You can't call hydrogen vehicles EVs they are more like super weak hybrids and the site stopped covering those. Hydrogen itself can be run in adapted ICE engines- would IE cover those? Its still hydrogen. Its part 2 of the bridge fuel bs. Have to get NG out of the utility system. Have to get CA to end its recognition of FCEVs as 'clean' and eligible for credits because they are dirtier in practice than running on coal and only represent corruption. Gray hydrogen is dirtier than coal. There no argument on this.

    The issue with Nikola was not its CEO or his claimes the issue was hydrogen doesn't get any better than that because its not legitimate to begin with. Look at who is supporting it- recalcitrant ICE makers and fossil fuel companys and look at the bias in the 'sponsored' media trying to prop it up as
    the case of Nikola shows. No way CA or Fed tax money should be spent on trying to prop this crap up. It doesn't get any better than Nikola because its broken on a first principles level. Calling it fool cells is way too kind.
    Last edited: Sep 26, 2020
  8. SouthernDude

    SouthernDude Active Member

    I agree. Its beneficial to be knowledgeable on what's happening.

    If anything, I wish that Insideevs would do more pointed coverage on charging infrastructure. I appreciate that they allow Grizzl-E to do sponsored articles that shows their tech. I think it would be great if they could do some interviews with some of the gas station/convenience store chains that have recently made deals with ChargePoint or any of the other network charging companies. Maybe ask those chains what led them to make the decision to make deals to install the DCFC infrastructure as well as advice for how us enthusiasts can get more involved. ( hint hint @Domenick :)). I tried getting in touch with NATSO because of their deal with ChargePoint, but could never get in touch with them. Was able to get in touch with ChargePoint and they really didn't give any additional information.
    Bruce M. and Domenick like this.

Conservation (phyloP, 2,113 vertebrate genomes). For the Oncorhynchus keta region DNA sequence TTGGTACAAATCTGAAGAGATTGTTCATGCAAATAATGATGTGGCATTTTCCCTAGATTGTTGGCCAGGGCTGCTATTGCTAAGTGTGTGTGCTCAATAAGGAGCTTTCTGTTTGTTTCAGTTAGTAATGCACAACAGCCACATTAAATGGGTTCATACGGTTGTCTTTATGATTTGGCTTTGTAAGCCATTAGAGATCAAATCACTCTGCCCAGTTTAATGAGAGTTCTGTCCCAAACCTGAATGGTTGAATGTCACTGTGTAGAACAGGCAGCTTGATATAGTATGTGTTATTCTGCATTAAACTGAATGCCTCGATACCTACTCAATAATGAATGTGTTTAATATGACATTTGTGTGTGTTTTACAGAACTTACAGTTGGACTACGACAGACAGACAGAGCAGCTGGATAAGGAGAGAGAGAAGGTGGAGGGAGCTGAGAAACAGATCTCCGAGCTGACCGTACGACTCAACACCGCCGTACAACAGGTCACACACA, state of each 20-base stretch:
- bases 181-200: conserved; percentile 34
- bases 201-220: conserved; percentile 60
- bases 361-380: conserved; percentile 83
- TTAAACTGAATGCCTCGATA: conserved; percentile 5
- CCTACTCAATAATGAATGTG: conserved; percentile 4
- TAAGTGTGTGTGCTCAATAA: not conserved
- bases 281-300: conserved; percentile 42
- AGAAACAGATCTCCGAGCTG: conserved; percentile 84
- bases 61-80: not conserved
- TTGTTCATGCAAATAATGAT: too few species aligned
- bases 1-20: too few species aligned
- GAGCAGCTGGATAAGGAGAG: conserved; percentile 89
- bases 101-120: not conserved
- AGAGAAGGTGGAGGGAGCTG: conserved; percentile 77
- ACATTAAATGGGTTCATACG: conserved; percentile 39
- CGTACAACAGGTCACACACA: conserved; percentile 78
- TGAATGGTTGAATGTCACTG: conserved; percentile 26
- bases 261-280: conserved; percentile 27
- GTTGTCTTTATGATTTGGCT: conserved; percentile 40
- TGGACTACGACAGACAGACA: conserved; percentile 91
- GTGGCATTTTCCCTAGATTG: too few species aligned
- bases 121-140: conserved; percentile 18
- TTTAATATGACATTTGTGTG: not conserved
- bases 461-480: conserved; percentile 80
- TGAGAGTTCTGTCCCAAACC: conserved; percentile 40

9. bwilson4web

    bwilson4web Well-Known Member Subscriber

    I used "Report" to suggest to the moderator that this thread probably belongs in the "Hydrogen fuel cell vehicles" forum.

    Glad to see you're consistent with the content of this thread. As for:

    Bob Wilson
  10. cmwade77

    cmwade77 Active Member

    It actually is an evil scam, fuel cells are dirtier than fossil fuels and always will be.
  11. SouthernDude

    SouthernDude Active Member

    Yeah, that's a nonsense claim.
  12. cmwade77

    cmwade77 Active Member

    Actually, it isn't, it takes an incredible amount of fossil fuels to produce hydrogen, not to mention you have to build the stations, pipelines, storage, figure out how to get the hydrogen vehicles to work at all in snow, there are many, many issues both from an environmental and logistical standpoint. Some can be overcome, but many cannot, particularly the amount of resources needed to generate hydrogen.
  13. SouthernDude

    SouthernDude Active Member

    The end goal of hydrogen production is to use onsite electrolysis to generate hydrogen.
  14. cmwade77

    cmwade77 Active Member

    It will never happen in the end and even if it does, what generated the electricity? And how much electricity is needed per mile? If it takes more per mile than powering am EV, even if you can make it from clean energy, what's the point? Especially as charging times on EVs continues to drop dramatically.